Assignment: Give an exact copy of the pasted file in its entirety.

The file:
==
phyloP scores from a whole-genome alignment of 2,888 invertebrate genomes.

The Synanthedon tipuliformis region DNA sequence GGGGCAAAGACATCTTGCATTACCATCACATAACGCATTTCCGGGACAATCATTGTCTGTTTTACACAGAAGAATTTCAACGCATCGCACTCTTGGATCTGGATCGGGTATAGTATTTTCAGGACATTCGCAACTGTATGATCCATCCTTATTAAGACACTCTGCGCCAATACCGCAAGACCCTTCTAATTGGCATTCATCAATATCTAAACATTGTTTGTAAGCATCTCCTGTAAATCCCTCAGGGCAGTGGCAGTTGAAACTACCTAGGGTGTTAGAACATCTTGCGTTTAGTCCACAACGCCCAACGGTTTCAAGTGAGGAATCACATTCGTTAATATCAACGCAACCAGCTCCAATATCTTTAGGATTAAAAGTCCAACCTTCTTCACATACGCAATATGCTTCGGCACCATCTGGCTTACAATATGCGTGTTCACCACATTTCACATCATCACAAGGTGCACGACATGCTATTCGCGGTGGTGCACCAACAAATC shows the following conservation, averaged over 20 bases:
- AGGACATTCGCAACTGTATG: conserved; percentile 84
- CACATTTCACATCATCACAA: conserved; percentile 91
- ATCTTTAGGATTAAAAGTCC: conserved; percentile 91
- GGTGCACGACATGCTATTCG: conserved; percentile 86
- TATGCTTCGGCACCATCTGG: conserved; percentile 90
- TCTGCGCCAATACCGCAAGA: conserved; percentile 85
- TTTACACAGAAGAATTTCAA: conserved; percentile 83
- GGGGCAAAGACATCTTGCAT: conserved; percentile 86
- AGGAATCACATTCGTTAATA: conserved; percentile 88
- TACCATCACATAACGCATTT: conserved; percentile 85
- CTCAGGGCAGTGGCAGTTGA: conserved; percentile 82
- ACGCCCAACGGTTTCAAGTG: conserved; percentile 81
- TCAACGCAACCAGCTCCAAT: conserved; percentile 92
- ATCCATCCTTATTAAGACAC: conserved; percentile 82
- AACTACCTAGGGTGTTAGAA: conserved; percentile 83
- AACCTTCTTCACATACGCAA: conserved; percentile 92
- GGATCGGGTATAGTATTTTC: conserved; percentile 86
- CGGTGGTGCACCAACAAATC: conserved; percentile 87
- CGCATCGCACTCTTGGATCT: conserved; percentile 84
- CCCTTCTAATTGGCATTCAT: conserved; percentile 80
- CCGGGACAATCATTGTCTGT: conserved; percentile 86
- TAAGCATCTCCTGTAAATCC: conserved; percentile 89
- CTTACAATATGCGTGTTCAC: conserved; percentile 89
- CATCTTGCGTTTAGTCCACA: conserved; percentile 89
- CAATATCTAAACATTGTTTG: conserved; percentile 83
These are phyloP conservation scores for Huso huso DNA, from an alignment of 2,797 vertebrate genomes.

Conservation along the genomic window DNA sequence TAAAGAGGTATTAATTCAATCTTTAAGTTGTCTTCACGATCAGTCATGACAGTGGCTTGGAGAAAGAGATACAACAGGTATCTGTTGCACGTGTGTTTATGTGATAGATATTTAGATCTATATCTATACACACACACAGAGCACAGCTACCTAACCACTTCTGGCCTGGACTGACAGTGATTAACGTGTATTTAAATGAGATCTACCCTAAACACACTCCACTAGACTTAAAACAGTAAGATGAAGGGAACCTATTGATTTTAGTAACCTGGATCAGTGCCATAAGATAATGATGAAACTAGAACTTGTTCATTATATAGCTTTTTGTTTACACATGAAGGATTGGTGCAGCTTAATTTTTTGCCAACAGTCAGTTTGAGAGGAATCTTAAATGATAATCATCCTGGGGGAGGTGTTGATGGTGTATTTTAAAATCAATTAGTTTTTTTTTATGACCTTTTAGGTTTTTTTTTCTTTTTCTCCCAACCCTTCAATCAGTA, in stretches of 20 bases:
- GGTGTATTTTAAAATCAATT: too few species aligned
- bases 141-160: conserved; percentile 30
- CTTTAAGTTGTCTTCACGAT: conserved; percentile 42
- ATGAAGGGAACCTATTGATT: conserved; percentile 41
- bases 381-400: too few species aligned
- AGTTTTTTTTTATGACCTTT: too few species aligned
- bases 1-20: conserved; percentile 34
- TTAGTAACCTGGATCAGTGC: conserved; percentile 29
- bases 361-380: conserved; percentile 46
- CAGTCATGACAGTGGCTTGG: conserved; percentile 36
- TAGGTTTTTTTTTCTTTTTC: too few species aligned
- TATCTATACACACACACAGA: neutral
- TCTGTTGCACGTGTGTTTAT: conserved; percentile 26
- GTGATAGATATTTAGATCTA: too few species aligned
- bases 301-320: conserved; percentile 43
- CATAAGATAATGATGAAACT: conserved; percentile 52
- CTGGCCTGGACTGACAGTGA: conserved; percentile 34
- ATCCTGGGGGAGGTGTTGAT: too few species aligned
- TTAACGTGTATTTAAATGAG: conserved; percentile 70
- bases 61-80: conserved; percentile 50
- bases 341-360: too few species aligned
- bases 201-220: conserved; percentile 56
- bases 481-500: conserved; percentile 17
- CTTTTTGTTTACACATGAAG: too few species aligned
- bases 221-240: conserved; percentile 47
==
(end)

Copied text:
phyloP scores from a whole-genome alignment of 2,888 invertebrate genomes.

The Synanthedon tipuliformis region DNA sequence GGGGCAAAGACATCTTGCATTACCATCACATAACGCATTTCCGGGACAATCATTGTCTGTTTTACACAGAAGAATTTCAACGCATCGCACTCTTGGATCTGGATCGGGTATAGTATTTTCAGGACATTCGCAACTGTATGATCCATCCTTATTAAGACACTCTGCGCCAATACCGCAAGACCCTTCTAATTGGCATTCATCAATATCTAAACATTGTTTGTAAGCATCTCCTGTAAATCCCTCAGGGCAGTGGCAGTTGAAACTACCTAGGGTGTTAGAACATCTTGCGTTTAGTCCACAACGCCCAACGGTTTCAAGTGAGGAATCACATTCGTTAATATCAACGCAACCAGCTCCAATATCTTTAGGATTAAAAGTCCAACCTTCTTCACATACGCAATATGCTTCGGCACCATCTGGCTTACAATATGCGTGTTCACCACATTTCACATCATCACAAGGTGCACGACATGCTATTCGCGGTGGTGCACCAACAAATC shows the following conservation, averaged over 20 bases:
- AGGACATTCGCAACTGTATG: conserved; percentile 84
- CACATTTCACATCATCACAA: conserved; percentile 91
- ATCTTTAGGATTAAAAGTCC: conserved; percentile 91
- GGTGCACGACATGCTATTCG: conserved; percentile 86
- TATGCTTCGGCACCATCTGG: conserved; percentile 90
- TCTGCGCCAATACCGCAAGA: conserved; percentile 85
- TTTACACAGAAGAATTTCAA: conserved; percentile 83
- GGGGCAAAGACATCTTGCAT: conserved; percentile 86
- AGGAATCACATTCGTTAATA: conserved; percentile 88
- TACCATCACATAACGCATTT: conserved; percentile 85
- CTCAGGGCAGTGGCAGTTGA: conserved; percentile 82
- ACGCCCAACGGTTTCAAGTG: conserved; percentile 81
- TCAACGCAACCAGCTCCAAT: conserved; percentile 92
- ATCCATCCTTATTAAGACAC: conserved; percentile 82
- AACTACCTAGGGTGTTAGAA: conserved; percentile 83
- AACCTTCTTCACATACGCAA: conserved; percentile 92
- GGATCGGGTATAGTATTTTC: conserved; percentile 86
- CGGTGGTGCACCAACAAATC: conserved; percentile 87
- CGCATCGCACTCTTGGATCT: conserved; percentile 84
- CCCTTCTAATTGGCATTCAT: conserved; percentile 80
- CCGGGACAATCATTGTCTGT: conserved; percentile 86
- TAAGCATCTCCTGTAAATCC: conserved; percentile 89
- CTTACAATATGCGTGTTCAC: conserved; percentile 89
- CATCTTGCGTTTAGTCCACA: conserved; percentile 89
- CAATATCTAAACATTGTTTG: conserved; percentile 83
These are phyloP conservation scores for Huso huso DNA, from an alignment of 2,797 vertebrate genomes.

Conservation along the genomic window DNA sequence TAAAGAGGTATTAATTCAATCTTTAAGTTGTCTTCACGATCAGTCATGACAGTGGCTTGGAGAAAGAGATACAACAGGTATCTGTTGCACGTGTGTTTATGTGATAGATATTTAGATCTATATCTATACACACACACAGAGCACAGCTACCTAACCACTTCTGGCCTGGACTGACAGTGATTAACGTGTATTTAAATGAGATCTACCCTAAACACACTCCACTAGACTTAAAACAGTAAGATGAAGGGAACCTATTGATTTTAGTAACCTGGATCAGTGCCATAAGATAATGATGAAACTAGAACTTGTTCATTATATAGCTTTTTGTTTACACATGAAGGATTGGTGCAGCTTAATTTTTTGCCAACAGTCAGTTTGAGAGGAATCTTAAATGATAATCATCCTGGGGGAGGTGTTGATGGTGTATTTTAAAATCAATTAGTTTTTTTTTATGACCTTTTAGGTTTTTTTTTCTTTTTCTCCCAACCCTTCAATCAGTA, in stretches of 20 bases:
- GGTGTATTTTAAAATCAATT: too few species aligned
- bases 141-160: conserved; percentile 30
- CTTTAAGTTGTCTTCACGAT: conserved; percentile 42
- ATGAAGGGAACCTATTGATT: conserved; percentile 41
- bases 381-400: too few species aligned
- AGTTTTTTTTTATGACCTTT: too few species aligned
- bases 1-20: conserved; percentile 34
- TTAGTAACCTGGATCAGTGC: conserved; percentile 29
- bases 361-380: conserved; percentile 46
- CAGTCATGACAGTGGCTTGG: conserved; percentile 36
- TAGGTTTTTTTTTCTTTTTC: too few species aligned
- TATCTATACACACACACAGA: neutral
- TCTGTTGCACGTGTGTTTAT: conserved; percentile 26
- GTGATAGATATTTAGATCTA: too few species aligned
- bases 301-320: conserved; percentile 43
- CATAAGATAATGATGAAACT: conserved; percentile 52
- CTGGCCTGGACTGACAGTGA: conserved; percentile 34
- ATCCTGGGGGAGGTGTTGAT: too few species aligned
- TTAACGTGTATTTAAATGAG: conserved; percentile 70
- bases 61-80: conserved; percentile 50
- bases 341-360: too few species aligned
- bases 201-220: conserved; percentile 56
- bases 481-500: conserved; percentile 17
- CTTTTTGTTTACACATGAAG: too few species aligned
- bases 221-240: conserved; percentile 47